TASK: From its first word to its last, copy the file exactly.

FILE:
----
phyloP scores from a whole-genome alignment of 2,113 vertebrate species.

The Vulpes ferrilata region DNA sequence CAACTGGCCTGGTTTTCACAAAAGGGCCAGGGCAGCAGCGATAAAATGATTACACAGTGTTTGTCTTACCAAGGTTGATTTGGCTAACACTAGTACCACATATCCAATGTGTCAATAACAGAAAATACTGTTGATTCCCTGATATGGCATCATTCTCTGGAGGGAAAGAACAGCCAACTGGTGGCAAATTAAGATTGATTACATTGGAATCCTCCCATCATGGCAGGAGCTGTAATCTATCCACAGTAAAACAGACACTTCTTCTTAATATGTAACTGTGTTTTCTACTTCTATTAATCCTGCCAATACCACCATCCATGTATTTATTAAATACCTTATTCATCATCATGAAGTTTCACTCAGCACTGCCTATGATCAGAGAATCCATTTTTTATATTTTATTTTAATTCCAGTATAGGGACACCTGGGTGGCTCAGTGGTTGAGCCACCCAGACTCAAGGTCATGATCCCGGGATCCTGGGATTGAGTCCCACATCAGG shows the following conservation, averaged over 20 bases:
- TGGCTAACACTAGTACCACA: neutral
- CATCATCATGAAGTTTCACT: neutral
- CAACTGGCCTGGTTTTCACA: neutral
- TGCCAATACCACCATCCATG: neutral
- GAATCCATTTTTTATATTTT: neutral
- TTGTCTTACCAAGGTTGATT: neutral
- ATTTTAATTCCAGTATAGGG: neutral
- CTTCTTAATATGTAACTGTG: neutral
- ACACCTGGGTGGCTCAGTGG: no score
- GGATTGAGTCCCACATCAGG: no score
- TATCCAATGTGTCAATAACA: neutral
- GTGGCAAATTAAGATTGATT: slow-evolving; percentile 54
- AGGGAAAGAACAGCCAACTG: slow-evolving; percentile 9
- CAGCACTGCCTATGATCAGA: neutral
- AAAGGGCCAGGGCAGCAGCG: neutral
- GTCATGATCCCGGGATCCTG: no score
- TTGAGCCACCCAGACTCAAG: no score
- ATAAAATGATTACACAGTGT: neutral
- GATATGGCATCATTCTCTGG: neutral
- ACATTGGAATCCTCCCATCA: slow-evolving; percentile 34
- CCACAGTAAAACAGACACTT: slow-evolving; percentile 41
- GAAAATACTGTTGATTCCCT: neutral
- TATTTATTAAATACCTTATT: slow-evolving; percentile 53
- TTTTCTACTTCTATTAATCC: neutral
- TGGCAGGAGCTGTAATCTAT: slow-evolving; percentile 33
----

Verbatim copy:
phyloP scores from a whole-genome alignment of 2,113 vertebrate species.

The Vulpes ferrilata region DNA sequence CAACTGGCCTGGTTTTCACAAAAGGGCCAGGGCAGCAGCGATAAAATGATTACACAGTGTTTGTCTTACCAAGGTTGATTTGGCTAACACTAGTACCACATATCCAATGTGTCAATAACAGAAAATACTGTTGATTCCCTGATATGGCATCATTCTCTGGAGGGAAAGAACAGCCAACTGGTGGCAAATTAAGATTGATTACATTGGAATCCTCCCATCATGGCAGGAGCTGTAATCTATCCACAGTAAAACAGACACTTCTTCTTAATATGTAACTGTGTTTTCTACTTCTATTAATCCTGCCAATACCACCATCCATGTATTTATTAAATACCTTATTCATCATCATGAAGTTTCACTCAGCACTGCCTATGATCAGAGAATCCATTTTTTATATTTTATTTTAATTCCAGTATAGGGACACCTGGGTGGCTCAGTGGTTGAGCCACCCAGACTCAAGGTCATGATCCCGGGATCCTGGGATTGAGTCCCACATCAGG shows the following conservation, averaged over 20 bases:
- TGGCTAACACTAGTACCACA: neutral
- CATCATCATGAAGTTTCACT: neutral
- CAACTGGCCTGGTTTTCACA: neutral
- TGCCAATACCACCATCCATG: neutral
- GAATCCATTTTTTATATTTT: neutral
- TTGTCTTACCAAGGTTGATT: neutral
- ATTTTAATTCCAGTATAGGG: neutral
- CTTCTTAATATGTAACTGTG: neutral
- ACACCTGGGTGGCTCAGTGG: no score
- GGATTGAGTCCCACATCAGG: no score
- TATCCAATGTGTCAATAACA: neutral
- GTGGCAAATTAAGATTGATT: slow-evolving; percentile 54
- AGGGAAAGAACAGCCAACTG: slow-evolving; percentile 9
- CAGCACTGCCTATGATCAGA: neutral
- AAAGGGCCAGGGCAGCAGCG: neutral
- GTCATGATCCCGGGATCCTG: no score
- TTGAGCCACCCAGACTCAAG: no score
- ATAAAATGATTACACAGTGT: neutral
- GATATGGCATCATTCTCTGG: neutral
- ACATTGGAATCCTCCCATCA: slow-evolving; percentile 34
- CCACAGTAAAACAGACACTT: slow-evolving; percentile 41
- GAAAATACTGTTGATTCCCT: neutral
- TATTTATTAAATACCTTATT: slow-evolving; percentile 53
- TTTTCTACTTCTATTAATCC: neutral
- TGGCAGGAGCTGTAATCTAT: slow-evolving; percentile 33